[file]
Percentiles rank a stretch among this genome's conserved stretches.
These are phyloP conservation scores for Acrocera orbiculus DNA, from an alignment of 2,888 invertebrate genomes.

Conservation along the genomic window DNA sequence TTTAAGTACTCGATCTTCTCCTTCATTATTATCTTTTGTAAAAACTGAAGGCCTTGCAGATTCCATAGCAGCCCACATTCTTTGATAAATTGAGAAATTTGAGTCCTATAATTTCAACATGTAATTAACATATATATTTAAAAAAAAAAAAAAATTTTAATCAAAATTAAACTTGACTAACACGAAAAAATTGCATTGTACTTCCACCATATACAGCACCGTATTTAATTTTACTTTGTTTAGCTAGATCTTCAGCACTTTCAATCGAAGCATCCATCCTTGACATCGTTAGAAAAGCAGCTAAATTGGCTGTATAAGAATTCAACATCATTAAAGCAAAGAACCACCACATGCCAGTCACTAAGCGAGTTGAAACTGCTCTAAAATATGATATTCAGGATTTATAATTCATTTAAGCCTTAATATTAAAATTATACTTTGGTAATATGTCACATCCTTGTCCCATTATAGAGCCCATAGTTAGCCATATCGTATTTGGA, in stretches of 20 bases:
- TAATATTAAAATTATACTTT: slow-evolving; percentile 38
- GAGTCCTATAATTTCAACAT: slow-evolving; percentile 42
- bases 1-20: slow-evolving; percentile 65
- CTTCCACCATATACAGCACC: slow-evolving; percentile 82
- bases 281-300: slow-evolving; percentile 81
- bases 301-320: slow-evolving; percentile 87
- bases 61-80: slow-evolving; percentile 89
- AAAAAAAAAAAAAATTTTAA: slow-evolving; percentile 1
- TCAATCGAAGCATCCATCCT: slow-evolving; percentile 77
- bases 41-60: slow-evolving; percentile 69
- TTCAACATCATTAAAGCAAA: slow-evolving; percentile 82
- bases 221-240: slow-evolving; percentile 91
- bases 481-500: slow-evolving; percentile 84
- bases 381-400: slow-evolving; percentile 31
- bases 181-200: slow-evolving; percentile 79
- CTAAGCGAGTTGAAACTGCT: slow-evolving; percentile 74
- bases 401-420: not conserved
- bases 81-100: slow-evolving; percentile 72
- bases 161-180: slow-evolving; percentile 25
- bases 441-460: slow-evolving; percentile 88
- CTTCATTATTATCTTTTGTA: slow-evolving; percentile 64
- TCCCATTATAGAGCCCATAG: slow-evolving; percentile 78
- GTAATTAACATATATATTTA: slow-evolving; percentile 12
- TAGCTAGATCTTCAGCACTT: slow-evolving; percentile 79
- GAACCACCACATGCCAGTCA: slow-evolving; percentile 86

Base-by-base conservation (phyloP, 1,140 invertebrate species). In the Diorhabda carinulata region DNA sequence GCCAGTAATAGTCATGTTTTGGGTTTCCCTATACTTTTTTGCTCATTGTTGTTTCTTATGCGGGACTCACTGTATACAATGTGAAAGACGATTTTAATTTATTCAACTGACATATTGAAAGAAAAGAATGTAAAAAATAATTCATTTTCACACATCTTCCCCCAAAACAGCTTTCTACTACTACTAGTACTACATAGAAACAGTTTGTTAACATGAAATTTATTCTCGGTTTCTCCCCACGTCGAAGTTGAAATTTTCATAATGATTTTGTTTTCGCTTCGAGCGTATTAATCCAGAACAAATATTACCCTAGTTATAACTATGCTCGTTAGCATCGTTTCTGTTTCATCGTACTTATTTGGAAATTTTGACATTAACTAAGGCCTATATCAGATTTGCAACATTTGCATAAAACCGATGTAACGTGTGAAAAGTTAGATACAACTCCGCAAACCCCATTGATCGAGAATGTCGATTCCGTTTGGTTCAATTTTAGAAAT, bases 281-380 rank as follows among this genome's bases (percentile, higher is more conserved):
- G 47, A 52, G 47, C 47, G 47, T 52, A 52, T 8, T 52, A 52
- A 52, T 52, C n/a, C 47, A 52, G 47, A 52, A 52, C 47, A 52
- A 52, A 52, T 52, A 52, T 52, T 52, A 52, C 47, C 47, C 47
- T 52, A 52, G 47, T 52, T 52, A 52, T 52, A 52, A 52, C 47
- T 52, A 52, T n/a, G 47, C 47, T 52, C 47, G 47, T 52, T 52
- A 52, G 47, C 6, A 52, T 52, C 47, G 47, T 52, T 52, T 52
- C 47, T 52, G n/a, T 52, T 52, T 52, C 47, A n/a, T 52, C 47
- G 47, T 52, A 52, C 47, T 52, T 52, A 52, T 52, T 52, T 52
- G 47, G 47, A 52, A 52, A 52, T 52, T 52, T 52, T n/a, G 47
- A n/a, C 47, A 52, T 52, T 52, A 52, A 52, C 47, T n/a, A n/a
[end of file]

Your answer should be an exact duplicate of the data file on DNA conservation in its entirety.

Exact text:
Percentiles rank a stretch among this genome's conserved stretches.
These are phyloP conservation scores for Acrocera orbiculus DNA, from an alignment of 2,888 invertebrate genomes.

Conservation along the genomic window DNA sequence TTTAAGTACTCGATCTTCTCCTTCATTATTATCTTTTGTAAAAACTGAAGGCCTTGCAGATTCCATAGCAGCCCACATTCTTTGATAAATTGAGAAATTTGAGTCCTATAATTTCAACATGTAATTAACATATATATTTAAAAAAAAAAAAAAATTTTAATCAAAATTAAACTTGACTAACACGAAAAAATTGCATTGTACTTCCACCATATACAGCACCGTATTTAATTTTACTTTGTTTAGCTAGATCTTCAGCACTTTCAATCGAAGCATCCATCCTTGACATCGTTAGAAAAGCAGCTAAATTGGCTGTATAAGAATTCAACATCATTAAAGCAAAGAACCACCACATGCCAGTCACTAAGCGAGTTGAAACTGCTCTAAAATATGATATTCAGGATTTATAATTCATTTAAGCCTTAATATTAAAATTATACTTTGGTAATATGTCACATCCTTGTCCCATTATAGAGCCCATAGTTAGCCATATCGTATTTGGA, in stretches of 20 bases:
- TAATATTAAAATTATACTTT: slow-evolving; percentile 38
- GAGTCCTATAATTTCAACAT: slow-evolving; percentile 42
- bases 1-20: slow-evolving; percentile 65
- CTTCCACCATATACAGCACC: slow-evolving; percentile 82
- bases 281-300: slow-evolving; percentile 81
- bases 301-320: slow-evolving; percentile 87
- bases 61-80: slow-evolving; percentile 89
- AAAAAAAAAAAAAATTTTAA: slow-evolving; percentile 1
- TCAATCGAAGCATCCATCCT: slow-evolving; percentile 77
- bases 41-60: slow-evolving; percentile 69
- TTCAACATCATTAAAGCAAA: slow-evolving; percentile 82
- bases 221-240: slow-evolving; percentile 91
- bases 481-500: slow-evolving; percentile 84
- bases 381-400: slow-evolving; percentile 31
- bases 181-200: slow-evolving; percentile 79
- CTAAGCGAGTTGAAACTGCT: slow-evolving; percentile 74
- bases 401-420: not conserved
- bases 81-100: slow-evolving; percentile 72
- bases 161-180: slow-evolving; percentile 25
- bases 441-460: slow-evolving; percentile 88
- CTTCATTATTATCTTTTGTA: slow-evolving; percentile 64
- TCCCATTATAGAGCCCATAG: slow-evolving; percentile 78
- GTAATTAACATATATATTTA: slow-evolving; percentile 12
- TAGCTAGATCTTCAGCACTT: slow-evolving; percentile 79
- GAACCACCACATGCCAGTCA: slow-evolving; percentile 86

Base-by-base conservation (phyloP, 1,140 invertebrate species). In the Diorhabda carinulata region DNA sequence GCCAGTAATAGTCATGTTTTGGGTTTCCCTATACTTTTTTGCTCATTGTTGTTTCTTATGCGGGACTCACTGTATACAATGTGAAAGACGATTTTAATTTATTCAACTGACATATTGAAAGAAAAGAATGTAAAAAATAATTCATTTTCACACATCTTCCCCCAAAACAGCTTTCTACTACTACTAGTACTACATAGAAACAGTTTGTTAACATGAAATTTATTCTCGGTTTCTCCCCACGTCGAAGTTGAAATTTTCATAATGATTTTGTTTTCGCTTCGAGCGTATTAATCCAGAACAAATATTACCCTAGTTATAACTATGCTCGTTAGCATCGTTTCTGTTTCATCGTACTTATTTGGAAATTTTGACATTAACTAAGGCCTATATCAGATTTGCAACATTTGCATAAAACCGATGTAACGTGTGAAAAGTTAGATACAACTCCGCAAACCCCATTGATCGAGAATGTCGATTCCGTTTGGTTCAATTTTAGAAAT, bases 281-380 rank as follows among this genome's bases (percentile, higher is more conserved):
- G 47, A 52, G 47, C 47, G 47, T 52, A 52, T 8, T 52, A 52
- A 52, T 52, C n/a, C 47, A 52, G 47, A 52, A 52, C 47, A 52
- A 52, A 52, T 52, A 52, T 52, T 52, A 52, C 47, C 47, C 47
- T 52, A 52, G 47, T 52, T 52, A 52, T 52, A 52, A 52, C 47
- T 52, A 52, T n/a, G 47, C 47, T 52, C 47, G 47, T 52, T 52
- A 52, G 47, C 6, A 52, T 52, C 47, G 47, T 52, T 52, T 52
- C 47, T 52, G n/a, T 52, T 52, T 52, C 47, A n/a, T 52, C 47
- G 47, T 52, A 52, C 47, T 52, T 52, A 52, T 52, T 52, T 52
- G 47, G 47, A 52, A 52, A 52, T 52, T 52, T 52, T n/a, G 47
- A n/a, C 47, A 52, T 52, T 52, A 52, A 52, C 47, T n/a, A n/a